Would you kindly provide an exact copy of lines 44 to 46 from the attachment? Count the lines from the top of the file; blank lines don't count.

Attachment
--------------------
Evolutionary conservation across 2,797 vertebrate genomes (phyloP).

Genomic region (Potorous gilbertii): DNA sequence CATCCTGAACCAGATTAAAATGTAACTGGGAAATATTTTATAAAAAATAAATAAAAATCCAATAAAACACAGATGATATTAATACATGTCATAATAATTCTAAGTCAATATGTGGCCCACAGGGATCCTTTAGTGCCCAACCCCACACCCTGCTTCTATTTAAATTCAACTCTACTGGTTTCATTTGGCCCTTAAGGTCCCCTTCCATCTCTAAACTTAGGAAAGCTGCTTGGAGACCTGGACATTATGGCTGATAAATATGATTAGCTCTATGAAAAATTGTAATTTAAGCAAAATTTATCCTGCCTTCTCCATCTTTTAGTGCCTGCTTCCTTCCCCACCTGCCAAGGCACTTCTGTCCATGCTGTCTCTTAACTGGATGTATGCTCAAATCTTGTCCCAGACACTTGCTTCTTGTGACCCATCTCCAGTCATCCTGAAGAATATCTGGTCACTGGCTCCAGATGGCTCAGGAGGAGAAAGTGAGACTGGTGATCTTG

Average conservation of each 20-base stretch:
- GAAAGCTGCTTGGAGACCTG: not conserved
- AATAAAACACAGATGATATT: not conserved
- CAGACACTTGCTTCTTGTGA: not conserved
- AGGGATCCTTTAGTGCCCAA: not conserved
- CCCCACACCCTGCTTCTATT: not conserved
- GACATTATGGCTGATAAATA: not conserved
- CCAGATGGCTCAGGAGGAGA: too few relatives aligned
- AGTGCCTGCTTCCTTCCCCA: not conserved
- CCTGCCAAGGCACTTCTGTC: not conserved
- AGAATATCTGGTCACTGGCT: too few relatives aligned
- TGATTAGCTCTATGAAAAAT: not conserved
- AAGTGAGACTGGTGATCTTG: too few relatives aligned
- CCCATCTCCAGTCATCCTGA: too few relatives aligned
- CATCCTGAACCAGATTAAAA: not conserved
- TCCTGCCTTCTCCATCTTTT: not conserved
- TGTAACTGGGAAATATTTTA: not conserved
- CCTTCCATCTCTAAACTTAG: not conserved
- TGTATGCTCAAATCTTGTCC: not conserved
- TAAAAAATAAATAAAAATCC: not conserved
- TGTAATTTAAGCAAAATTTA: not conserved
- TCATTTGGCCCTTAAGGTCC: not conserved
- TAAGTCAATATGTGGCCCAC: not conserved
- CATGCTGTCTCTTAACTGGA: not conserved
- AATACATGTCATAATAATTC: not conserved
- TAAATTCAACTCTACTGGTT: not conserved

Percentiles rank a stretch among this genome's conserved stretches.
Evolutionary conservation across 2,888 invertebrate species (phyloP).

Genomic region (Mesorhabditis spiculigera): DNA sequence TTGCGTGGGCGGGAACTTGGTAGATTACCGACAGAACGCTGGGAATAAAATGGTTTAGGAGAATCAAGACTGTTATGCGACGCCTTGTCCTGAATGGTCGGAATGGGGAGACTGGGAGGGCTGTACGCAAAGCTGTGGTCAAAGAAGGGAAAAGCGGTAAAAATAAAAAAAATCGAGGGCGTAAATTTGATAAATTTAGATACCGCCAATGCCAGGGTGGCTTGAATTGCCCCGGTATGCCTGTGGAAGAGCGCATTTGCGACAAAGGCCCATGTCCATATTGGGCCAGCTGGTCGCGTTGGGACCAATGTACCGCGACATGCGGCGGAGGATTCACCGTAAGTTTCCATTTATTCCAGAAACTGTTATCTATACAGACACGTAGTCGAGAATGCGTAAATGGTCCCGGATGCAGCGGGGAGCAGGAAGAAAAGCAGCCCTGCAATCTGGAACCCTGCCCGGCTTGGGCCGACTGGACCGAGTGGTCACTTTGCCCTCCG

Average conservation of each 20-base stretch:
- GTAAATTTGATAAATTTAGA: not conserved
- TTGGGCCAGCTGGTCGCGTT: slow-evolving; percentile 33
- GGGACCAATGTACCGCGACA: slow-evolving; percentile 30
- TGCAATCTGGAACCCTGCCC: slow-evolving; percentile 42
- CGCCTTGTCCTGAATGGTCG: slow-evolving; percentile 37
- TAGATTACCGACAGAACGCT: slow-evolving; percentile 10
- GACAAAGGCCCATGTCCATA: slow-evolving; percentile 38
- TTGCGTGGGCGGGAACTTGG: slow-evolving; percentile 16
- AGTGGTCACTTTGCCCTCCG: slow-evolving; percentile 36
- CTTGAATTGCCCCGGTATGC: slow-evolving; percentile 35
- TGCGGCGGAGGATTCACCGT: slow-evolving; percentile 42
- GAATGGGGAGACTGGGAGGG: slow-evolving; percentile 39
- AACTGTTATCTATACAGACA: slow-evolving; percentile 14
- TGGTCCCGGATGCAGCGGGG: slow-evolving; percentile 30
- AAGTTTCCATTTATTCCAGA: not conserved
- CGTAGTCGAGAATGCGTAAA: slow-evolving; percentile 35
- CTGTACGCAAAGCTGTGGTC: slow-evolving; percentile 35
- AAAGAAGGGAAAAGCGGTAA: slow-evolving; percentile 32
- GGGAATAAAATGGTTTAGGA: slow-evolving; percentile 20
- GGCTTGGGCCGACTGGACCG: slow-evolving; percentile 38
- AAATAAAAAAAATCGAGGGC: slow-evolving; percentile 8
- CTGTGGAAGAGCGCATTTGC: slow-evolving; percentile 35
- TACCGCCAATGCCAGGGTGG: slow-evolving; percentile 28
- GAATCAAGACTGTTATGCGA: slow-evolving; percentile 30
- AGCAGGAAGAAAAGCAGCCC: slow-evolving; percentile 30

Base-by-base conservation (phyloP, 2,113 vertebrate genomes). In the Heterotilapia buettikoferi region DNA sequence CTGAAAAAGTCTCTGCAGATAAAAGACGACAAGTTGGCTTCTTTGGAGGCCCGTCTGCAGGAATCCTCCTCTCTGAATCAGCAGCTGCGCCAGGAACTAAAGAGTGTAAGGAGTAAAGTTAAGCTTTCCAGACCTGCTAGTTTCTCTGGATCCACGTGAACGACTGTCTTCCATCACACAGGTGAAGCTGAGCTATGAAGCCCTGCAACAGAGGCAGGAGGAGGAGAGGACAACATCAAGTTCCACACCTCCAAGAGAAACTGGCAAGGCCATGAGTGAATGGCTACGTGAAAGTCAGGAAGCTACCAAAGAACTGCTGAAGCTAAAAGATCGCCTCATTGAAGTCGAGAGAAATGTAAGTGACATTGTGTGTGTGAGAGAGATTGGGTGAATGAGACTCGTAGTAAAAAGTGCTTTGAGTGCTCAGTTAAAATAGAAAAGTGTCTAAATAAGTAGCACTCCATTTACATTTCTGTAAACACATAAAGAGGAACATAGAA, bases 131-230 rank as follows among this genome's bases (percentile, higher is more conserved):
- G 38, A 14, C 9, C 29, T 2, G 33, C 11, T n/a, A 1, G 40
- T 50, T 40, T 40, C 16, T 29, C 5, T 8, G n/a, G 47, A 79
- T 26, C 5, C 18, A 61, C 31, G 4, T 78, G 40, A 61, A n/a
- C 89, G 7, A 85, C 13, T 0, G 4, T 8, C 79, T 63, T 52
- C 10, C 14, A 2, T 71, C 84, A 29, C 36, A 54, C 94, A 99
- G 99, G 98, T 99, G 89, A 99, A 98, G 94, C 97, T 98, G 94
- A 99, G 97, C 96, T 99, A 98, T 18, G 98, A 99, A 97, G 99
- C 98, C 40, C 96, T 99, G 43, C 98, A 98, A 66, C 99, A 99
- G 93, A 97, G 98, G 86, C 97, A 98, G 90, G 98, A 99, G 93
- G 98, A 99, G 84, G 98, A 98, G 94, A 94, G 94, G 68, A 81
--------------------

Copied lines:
- GAATGGGGAGACTGGGAGGG: slow-evolving; percentile 39
- AACTGTTATCTATACAGACA: slow-evolving; percentile 14
- TGGTCCCGGATGCAGCGGGG: slow-evolving; percentile 30